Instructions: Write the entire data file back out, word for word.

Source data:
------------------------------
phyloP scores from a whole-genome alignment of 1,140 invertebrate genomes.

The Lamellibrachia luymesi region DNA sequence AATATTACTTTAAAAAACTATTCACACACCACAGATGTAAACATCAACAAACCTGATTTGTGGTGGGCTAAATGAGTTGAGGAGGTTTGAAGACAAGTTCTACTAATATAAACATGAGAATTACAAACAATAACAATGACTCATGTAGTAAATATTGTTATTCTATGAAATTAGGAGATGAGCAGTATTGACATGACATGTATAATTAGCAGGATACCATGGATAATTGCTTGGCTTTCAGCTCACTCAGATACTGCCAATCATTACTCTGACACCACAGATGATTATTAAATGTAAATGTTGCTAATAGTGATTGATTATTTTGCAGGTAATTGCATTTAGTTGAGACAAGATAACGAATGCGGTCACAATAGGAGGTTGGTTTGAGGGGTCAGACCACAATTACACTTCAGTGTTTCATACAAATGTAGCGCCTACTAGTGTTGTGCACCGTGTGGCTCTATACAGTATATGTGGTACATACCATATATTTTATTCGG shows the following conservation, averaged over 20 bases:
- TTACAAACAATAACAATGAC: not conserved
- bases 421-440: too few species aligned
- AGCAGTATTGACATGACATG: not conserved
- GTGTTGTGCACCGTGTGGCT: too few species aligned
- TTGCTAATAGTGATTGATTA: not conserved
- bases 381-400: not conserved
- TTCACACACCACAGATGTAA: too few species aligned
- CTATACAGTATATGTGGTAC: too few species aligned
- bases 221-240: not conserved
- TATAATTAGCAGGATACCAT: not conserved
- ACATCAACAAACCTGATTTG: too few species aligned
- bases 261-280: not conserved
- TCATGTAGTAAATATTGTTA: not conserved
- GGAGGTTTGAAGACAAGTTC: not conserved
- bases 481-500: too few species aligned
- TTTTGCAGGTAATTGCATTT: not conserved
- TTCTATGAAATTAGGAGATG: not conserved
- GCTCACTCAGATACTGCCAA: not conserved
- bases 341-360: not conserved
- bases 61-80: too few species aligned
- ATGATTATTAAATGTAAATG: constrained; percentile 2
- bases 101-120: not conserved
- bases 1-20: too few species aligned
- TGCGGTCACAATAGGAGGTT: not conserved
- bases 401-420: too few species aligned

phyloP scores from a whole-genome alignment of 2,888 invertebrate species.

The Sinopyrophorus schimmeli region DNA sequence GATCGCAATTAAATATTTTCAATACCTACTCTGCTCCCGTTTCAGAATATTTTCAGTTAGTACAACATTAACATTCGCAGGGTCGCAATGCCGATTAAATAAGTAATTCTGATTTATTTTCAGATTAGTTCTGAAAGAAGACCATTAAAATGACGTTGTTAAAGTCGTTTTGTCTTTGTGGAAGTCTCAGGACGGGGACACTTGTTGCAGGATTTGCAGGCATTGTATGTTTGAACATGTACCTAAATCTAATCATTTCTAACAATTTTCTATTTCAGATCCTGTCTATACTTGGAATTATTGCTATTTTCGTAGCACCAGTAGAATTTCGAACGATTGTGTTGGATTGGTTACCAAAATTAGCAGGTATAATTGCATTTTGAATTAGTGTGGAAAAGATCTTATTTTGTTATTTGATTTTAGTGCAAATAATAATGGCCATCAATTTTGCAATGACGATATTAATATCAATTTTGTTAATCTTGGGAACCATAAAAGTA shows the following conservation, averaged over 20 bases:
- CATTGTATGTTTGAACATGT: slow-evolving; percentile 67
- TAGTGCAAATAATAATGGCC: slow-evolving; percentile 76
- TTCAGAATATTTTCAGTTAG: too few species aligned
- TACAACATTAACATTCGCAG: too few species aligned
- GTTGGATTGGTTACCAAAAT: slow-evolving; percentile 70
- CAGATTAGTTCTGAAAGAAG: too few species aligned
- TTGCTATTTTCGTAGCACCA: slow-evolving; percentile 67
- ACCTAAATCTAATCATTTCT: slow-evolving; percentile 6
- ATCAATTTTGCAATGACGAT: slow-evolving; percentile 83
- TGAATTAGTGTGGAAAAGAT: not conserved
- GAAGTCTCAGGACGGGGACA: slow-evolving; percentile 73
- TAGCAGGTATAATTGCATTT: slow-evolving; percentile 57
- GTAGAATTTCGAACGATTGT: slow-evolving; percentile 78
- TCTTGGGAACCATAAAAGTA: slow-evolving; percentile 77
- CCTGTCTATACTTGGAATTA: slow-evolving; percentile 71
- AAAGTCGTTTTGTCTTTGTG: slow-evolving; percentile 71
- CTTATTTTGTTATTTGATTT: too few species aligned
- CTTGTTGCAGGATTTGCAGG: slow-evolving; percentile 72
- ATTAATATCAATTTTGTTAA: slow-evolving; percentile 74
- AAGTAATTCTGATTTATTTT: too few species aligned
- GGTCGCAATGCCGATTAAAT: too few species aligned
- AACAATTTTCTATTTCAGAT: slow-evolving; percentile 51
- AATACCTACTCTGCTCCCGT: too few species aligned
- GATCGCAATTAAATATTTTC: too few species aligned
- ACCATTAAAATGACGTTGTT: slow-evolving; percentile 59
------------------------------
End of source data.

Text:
phyloP scores from a whole-genome alignment of 1,140 invertebrate genomes.

The Lamellibrachia luymesi region DNA sequence AATATTACTTTAAAAAACTATTCACACACCACAGATGTAAACATCAACAAACCTGATTTGTGGTGGGCTAAATGAGTTGAGGAGGTTTGAAGACAAGTTCTACTAATATAAACATGAGAATTACAAACAATAACAATGACTCATGTAGTAAATATTGTTATTCTATGAAATTAGGAGATGAGCAGTATTGACATGACATGTATAATTAGCAGGATACCATGGATAATTGCTTGGCTTTCAGCTCACTCAGATACTGCCAATCATTACTCTGACACCACAGATGATTATTAAATGTAAATGTTGCTAATAGTGATTGATTATTTTGCAGGTAATTGCATTTAGTTGAGACAAGATAACGAATGCGGTCACAATAGGAGGTTGGTTTGAGGGGTCAGACCACAATTACACTTCAGTGTTTCATACAAATGTAGCGCCTACTAGTGTTGTGCACCGTGTGGCTCTATACAGTATATGTGGTACATACCATATATTTTATTCGG shows the following conservation, averaged over 20 bases:
- TTACAAACAATAACAATGAC: not conserved
- bases 421-440: too few species aligned
- AGCAGTATTGACATGACATG: not conserved
- GTGTTGTGCACCGTGTGGCT: too few species aligned
- TTGCTAATAGTGATTGATTA: not conserved
- bases 381-400: not conserved
- TTCACACACCACAGATGTAA: too few species aligned
- CTATACAGTATATGTGGTAC: too few species aligned
- bases 221-240: not conserved
- TATAATTAGCAGGATACCAT: not conserved
- ACATCAACAAACCTGATTTG: too few species aligned
- bases 261-280: not conserved
- TCATGTAGTAAATATTGTTA: not conserved
- GGAGGTTTGAAGACAAGTTC: not conserved
- bases 481-500: too few species aligned
- TTTTGCAGGTAATTGCATTT: not conserved
- TTCTATGAAATTAGGAGATG: not conserved
- GCTCACTCAGATACTGCCAA: not conserved
- bases 341-360: not conserved
- bases 61-80: too few species aligned
- ATGATTATTAAATGTAAATG: constrained; percentile 2
- bases 101-120: not conserved
- bases 1-20: too few species aligned
- TGCGGTCACAATAGGAGGTT: not conserved
- bases 401-420: too few species aligned

phyloP scores from a whole-genome alignment of 2,888 invertebrate species.

The Sinopyrophorus schimmeli region DNA sequence GATCGCAATTAAATATTTTCAATACCTACTCTGCTCCCGTTTCAGAATATTTTCAGTTAGTACAACATTAACATTCGCAGGGTCGCAATGCCGATTAAATAAGTAATTCTGATTTATTTTCAGATTAGTTCTGAAAGAAGACCATTAAAATGACGTTGTTAAAGTCGTTTTGTCTTTGTGGAAGTCTCAGGACGGGGACACTTGTTGCAGGATTTGCAGGCATTGTATGTTTGAACATGTACCTAAATCTAATCATTTCTAACAATTTTCTATTTCAGATCCTGTCTATACTTGGAATTATTGCTATTTTCGTAGCACCAGTAGAATTTCGAACGATTGTGTTGGATTGGTTACCAAAATTAGCAGGTATAATTGCATTTTGAATTAGTGTGGAAAAGATCTTATTTTGTTATTTGATTTTAGTGCAAATAATAATGGCCATCAATTTTGCAATGACGATATTAATATCAATTTTGTTAATCTTGGGAACCATAAAAGTA shows the following conservation, averaged over 20 bases:
- CATTGTATGTTTGAACATGT: slow-evolving; percentile 67
- TAGTGCAAATAATAATGGCC: slow-evolving; percentile 76
- TTCAGAATATTTTCAGTTAG: too few species aligned
- TACAACATTAACATTCGCAG: too few species aligned
- GTTGGATTGGTTACCAAAAT: slow-evolving; percentile 70
- CAGATTAGTTCTGAAAGAAG: too few species aligned
- TTGCTATTTTCGTAGCACCA: slow-evolving; percentile 67
- ACCTAAATCTAATCATTTCT: slow-evolving; percentile 6
- ATCAATTTTGCAATGACGAT: slow-evolving; percentile 83
- TGAATTAGTGTGGAAAAGAT: not conserved
- GAAGTCTCAGGACGGGGACA: slow-evolving; percentile 73
- TAGCAGGTATAATTGCATTT: slow-evolving; percentile 57
- GTAGAATTTCGAACGATTGT: slow-evolving; percentile 78
- TCTTGGGAACCATAAAAGTA: slow-evolving; percentile 77
- CCTGTCTATACTTGGAATTA: slow-evolving; percentile 71
- AAAGTCGTTTTGTCTTTGTG: slow-evolving; percentile 71
- CTTATTTTGTTATTTGATTT: too few species aligned
- CTTGTTGCAGGATTTGCAGG: slow-evolving; percentile 72
- ATTAATATCAATTTTGTTAA: slow-evolving; percentile 74
- AAGTAATTCTGATTTATTTT: too few species aligned
- GGTCGCAATGCCGATTAAAT: too few species aligned
- AACAATTTTCTATTTCAGAT: slow-evolving; percentile 51
- AATACCTACTCTGCTCCCGT: too few species aligned
- GATCGCAATTAAATATTTTC: too few species aligned
- ACCATTAAAATGACGTTGTT: slow-evolving; percentile 59